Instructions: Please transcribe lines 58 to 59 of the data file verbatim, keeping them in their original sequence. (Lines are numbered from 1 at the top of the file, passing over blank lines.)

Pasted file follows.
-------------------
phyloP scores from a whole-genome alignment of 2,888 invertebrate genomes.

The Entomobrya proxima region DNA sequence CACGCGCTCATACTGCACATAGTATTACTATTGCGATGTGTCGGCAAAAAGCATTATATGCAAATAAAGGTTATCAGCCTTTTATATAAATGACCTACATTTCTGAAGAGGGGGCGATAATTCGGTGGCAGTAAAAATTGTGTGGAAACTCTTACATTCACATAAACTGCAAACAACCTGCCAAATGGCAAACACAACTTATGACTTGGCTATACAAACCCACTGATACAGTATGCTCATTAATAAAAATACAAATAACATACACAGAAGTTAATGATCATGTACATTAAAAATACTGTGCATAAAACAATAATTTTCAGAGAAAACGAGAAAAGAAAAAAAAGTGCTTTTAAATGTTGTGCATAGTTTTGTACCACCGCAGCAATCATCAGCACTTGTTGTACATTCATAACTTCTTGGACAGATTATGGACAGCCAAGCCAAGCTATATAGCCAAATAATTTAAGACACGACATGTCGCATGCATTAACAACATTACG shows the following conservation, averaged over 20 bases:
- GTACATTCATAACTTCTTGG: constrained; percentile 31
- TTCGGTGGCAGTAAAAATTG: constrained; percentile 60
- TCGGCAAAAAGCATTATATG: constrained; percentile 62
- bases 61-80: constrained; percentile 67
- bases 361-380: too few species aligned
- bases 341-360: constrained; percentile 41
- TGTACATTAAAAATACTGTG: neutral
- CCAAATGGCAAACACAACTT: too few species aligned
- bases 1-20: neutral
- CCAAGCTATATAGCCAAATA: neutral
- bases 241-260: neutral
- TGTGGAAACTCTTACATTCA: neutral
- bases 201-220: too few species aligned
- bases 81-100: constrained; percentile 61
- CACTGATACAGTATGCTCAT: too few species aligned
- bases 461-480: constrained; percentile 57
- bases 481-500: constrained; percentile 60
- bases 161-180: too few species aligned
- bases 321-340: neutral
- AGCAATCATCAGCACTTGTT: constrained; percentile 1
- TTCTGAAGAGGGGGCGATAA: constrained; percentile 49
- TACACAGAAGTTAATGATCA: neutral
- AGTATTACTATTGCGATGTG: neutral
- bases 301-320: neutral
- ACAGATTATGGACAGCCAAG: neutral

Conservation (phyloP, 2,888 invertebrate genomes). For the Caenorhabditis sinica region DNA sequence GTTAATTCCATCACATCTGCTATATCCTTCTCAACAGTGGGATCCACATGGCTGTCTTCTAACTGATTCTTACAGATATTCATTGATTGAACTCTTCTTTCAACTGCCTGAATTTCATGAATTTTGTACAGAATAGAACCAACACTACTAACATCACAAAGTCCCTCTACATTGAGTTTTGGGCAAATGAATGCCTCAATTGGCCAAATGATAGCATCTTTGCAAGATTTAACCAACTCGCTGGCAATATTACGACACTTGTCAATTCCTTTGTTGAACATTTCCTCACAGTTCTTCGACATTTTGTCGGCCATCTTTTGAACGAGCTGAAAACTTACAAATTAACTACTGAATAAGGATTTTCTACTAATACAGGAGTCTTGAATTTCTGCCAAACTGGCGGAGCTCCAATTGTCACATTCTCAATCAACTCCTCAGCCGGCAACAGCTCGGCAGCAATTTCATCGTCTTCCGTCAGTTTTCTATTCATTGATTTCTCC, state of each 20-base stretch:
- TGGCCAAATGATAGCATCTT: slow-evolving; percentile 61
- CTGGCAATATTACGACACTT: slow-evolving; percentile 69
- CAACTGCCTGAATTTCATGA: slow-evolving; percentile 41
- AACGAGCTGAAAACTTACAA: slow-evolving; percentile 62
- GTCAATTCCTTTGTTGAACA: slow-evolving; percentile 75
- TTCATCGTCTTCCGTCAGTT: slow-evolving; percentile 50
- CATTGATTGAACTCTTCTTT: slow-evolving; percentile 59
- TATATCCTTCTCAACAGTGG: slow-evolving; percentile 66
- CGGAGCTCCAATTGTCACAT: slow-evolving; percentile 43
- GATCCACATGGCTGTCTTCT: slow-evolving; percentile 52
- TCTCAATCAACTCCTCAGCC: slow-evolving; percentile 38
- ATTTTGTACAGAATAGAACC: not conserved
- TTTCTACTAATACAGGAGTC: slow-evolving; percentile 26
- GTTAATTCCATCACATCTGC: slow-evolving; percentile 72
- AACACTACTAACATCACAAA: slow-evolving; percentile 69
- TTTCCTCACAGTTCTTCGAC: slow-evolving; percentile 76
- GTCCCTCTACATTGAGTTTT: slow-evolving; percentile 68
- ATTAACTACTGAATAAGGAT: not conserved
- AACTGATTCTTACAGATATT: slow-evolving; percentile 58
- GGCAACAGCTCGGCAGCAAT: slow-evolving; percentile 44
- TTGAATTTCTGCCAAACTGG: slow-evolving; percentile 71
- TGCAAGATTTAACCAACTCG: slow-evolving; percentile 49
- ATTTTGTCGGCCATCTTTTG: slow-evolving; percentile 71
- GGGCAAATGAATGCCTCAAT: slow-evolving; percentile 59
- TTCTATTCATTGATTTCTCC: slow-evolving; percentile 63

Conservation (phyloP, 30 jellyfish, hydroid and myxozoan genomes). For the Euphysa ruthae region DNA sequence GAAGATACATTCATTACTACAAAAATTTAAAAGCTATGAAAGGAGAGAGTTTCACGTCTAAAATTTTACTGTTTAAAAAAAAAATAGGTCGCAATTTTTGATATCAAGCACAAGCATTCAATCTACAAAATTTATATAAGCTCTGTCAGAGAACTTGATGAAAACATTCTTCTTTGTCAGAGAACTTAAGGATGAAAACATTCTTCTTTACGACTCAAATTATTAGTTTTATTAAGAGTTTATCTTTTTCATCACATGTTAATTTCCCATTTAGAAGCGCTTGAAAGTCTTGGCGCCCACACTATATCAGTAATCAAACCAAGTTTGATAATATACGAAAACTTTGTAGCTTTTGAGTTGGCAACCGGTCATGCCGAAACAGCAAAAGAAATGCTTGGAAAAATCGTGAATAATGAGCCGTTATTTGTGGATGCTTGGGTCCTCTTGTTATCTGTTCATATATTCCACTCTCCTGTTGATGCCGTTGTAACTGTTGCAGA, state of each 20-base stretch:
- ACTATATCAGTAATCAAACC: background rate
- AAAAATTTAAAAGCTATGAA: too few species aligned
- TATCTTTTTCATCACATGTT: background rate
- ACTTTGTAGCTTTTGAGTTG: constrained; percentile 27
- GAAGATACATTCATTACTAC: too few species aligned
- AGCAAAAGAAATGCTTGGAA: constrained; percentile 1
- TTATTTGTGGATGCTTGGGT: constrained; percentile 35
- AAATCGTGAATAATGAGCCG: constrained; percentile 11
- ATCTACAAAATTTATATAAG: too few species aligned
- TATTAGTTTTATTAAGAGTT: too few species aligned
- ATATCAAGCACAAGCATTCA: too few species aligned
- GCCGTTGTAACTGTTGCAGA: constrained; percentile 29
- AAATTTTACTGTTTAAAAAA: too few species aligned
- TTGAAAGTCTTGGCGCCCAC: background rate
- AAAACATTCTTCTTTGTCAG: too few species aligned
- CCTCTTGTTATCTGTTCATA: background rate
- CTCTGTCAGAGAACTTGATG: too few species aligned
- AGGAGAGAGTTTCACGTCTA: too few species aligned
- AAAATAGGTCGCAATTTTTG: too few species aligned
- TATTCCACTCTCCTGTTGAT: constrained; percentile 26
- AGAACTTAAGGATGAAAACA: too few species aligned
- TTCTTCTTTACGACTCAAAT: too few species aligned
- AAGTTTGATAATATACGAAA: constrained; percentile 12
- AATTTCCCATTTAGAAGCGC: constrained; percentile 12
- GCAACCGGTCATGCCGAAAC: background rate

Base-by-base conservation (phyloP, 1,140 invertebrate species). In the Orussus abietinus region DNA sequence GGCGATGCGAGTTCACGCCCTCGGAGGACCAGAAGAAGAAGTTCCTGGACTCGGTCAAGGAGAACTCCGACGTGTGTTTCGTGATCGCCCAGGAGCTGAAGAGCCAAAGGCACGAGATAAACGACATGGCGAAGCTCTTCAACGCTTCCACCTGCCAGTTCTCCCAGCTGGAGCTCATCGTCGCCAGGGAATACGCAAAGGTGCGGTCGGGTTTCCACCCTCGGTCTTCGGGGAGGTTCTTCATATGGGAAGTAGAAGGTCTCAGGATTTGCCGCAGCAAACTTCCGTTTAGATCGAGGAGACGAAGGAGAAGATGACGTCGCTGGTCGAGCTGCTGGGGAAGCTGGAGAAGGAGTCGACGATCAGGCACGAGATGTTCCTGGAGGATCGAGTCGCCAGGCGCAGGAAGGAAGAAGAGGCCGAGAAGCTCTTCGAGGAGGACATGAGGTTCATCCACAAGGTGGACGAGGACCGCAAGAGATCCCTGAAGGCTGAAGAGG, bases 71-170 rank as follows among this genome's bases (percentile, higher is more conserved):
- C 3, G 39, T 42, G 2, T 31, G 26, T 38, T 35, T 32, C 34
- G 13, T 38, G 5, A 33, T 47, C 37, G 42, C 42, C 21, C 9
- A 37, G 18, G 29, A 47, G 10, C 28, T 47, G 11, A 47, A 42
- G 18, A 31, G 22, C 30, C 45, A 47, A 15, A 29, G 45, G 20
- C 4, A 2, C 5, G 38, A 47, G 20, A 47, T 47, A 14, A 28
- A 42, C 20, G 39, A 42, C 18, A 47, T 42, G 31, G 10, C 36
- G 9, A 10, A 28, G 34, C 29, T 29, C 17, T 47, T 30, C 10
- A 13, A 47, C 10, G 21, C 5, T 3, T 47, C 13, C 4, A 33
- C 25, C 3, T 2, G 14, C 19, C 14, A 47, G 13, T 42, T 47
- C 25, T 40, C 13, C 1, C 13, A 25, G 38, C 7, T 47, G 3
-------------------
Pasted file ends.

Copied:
- ACTTTGTAGCTTTTGAGTTG: constrained; percentile 27
- GAAGATACATTCATTACTAC: too few species aligned